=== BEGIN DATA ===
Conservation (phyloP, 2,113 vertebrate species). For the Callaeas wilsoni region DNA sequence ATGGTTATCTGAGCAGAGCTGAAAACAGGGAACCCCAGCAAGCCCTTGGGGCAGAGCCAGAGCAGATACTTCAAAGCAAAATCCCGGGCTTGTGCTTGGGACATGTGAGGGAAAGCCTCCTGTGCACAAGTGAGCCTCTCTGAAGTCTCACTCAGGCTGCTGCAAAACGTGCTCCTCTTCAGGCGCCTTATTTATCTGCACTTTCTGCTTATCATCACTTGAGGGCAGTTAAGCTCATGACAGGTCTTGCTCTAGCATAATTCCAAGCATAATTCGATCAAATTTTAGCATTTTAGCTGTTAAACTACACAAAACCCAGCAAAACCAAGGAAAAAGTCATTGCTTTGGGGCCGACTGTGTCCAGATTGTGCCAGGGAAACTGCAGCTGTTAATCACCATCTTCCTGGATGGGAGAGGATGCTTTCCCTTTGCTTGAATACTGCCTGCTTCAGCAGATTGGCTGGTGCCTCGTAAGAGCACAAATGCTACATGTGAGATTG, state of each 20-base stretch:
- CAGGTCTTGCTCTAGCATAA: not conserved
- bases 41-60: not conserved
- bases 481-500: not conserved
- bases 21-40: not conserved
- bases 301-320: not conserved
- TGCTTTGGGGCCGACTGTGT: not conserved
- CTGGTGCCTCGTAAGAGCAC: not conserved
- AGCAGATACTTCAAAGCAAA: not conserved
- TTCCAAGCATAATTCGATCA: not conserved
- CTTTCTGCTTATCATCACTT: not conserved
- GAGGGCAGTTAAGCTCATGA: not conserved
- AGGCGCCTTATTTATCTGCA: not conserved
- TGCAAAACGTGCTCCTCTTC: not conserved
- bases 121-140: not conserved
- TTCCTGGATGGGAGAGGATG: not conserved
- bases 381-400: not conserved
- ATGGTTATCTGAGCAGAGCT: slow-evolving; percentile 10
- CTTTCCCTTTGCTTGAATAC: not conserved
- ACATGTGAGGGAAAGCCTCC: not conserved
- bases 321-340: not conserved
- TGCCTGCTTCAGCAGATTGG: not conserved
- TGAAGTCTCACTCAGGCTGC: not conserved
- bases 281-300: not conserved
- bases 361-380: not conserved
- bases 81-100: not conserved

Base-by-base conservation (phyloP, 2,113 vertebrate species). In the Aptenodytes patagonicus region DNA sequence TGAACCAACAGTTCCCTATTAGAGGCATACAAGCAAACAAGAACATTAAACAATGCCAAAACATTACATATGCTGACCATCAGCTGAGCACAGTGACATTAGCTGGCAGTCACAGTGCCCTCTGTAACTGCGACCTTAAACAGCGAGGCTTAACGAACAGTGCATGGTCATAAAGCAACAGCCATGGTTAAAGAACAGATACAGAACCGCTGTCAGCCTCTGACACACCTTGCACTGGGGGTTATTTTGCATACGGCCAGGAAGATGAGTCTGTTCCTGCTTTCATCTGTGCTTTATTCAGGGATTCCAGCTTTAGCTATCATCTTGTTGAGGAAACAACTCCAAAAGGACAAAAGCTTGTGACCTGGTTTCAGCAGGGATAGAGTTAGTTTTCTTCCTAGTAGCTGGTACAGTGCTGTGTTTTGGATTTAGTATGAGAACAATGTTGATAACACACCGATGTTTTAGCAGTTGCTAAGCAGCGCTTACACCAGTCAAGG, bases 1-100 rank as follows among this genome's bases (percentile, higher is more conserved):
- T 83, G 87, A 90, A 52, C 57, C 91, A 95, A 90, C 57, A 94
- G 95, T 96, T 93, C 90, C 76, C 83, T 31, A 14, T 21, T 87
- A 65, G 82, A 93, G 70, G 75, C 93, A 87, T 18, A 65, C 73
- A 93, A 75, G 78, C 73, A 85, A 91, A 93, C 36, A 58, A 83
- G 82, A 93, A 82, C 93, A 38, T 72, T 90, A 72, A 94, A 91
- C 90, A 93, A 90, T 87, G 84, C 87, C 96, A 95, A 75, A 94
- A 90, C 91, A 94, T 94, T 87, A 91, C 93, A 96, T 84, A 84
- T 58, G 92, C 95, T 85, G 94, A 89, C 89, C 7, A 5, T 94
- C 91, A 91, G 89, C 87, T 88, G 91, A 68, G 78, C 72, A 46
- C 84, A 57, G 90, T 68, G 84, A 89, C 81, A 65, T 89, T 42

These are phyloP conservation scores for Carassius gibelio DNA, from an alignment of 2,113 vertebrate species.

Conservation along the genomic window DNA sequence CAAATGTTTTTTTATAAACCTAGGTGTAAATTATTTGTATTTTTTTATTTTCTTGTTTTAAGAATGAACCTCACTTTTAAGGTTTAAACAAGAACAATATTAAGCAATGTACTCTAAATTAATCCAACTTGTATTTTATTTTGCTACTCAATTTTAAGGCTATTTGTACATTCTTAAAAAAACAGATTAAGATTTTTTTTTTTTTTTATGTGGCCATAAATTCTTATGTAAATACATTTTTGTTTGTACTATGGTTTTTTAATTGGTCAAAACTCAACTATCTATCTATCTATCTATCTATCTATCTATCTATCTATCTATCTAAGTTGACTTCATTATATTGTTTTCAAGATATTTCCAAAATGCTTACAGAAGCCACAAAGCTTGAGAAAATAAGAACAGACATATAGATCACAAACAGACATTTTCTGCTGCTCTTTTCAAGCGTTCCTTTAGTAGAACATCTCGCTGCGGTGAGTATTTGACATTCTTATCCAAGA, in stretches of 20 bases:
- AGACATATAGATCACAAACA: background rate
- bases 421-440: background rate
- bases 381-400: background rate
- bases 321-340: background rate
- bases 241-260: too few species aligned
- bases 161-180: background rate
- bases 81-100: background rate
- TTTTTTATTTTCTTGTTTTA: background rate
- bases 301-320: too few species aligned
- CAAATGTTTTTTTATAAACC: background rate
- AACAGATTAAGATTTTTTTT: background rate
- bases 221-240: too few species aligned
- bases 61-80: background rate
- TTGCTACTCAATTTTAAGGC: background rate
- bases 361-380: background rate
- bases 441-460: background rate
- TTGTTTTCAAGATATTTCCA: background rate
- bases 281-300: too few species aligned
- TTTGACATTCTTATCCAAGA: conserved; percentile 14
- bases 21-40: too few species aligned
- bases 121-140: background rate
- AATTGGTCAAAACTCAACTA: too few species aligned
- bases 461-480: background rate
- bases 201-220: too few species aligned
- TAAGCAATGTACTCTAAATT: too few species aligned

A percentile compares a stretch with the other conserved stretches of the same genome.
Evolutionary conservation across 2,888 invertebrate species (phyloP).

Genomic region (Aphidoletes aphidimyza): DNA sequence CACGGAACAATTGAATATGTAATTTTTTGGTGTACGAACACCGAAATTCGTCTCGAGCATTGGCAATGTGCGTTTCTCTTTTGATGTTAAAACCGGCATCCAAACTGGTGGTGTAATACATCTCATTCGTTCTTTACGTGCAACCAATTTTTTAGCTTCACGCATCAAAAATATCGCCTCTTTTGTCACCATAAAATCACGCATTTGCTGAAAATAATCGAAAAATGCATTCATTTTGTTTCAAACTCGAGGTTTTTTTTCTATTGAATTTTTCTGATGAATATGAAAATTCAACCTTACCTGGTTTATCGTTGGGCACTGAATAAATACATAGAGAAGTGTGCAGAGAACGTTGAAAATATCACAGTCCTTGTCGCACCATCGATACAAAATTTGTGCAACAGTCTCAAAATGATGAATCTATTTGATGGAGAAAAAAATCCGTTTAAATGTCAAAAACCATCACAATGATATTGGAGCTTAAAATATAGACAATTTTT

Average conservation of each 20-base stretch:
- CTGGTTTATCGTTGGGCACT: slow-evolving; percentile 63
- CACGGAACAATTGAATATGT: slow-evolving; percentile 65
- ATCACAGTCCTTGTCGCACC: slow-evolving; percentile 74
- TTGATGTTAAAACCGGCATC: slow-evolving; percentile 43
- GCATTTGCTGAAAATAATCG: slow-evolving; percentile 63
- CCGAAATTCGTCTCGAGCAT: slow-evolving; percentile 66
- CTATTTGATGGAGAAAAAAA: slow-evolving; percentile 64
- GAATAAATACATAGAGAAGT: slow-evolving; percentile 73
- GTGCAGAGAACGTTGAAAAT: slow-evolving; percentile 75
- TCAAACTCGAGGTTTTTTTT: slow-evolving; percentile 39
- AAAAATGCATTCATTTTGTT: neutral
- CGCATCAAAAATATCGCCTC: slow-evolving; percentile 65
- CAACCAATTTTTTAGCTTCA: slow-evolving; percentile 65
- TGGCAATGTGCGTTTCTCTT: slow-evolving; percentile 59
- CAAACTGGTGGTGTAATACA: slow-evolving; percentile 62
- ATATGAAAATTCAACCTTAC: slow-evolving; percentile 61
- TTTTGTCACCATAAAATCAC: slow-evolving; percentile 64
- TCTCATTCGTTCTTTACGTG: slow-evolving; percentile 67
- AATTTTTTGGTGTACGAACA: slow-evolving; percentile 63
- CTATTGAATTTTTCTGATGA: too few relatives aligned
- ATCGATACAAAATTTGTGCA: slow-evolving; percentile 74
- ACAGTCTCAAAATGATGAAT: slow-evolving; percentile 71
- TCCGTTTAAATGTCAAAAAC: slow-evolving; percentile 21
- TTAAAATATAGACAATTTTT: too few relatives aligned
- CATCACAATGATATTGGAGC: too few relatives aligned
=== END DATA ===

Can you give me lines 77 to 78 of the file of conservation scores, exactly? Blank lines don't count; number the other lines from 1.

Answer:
- GTGCAGAGAACGTTGAAAAT: slow-evolving; percentile 75
- TCAAACTCGAGGTTTTTTTT: slow-evolving; percentile 39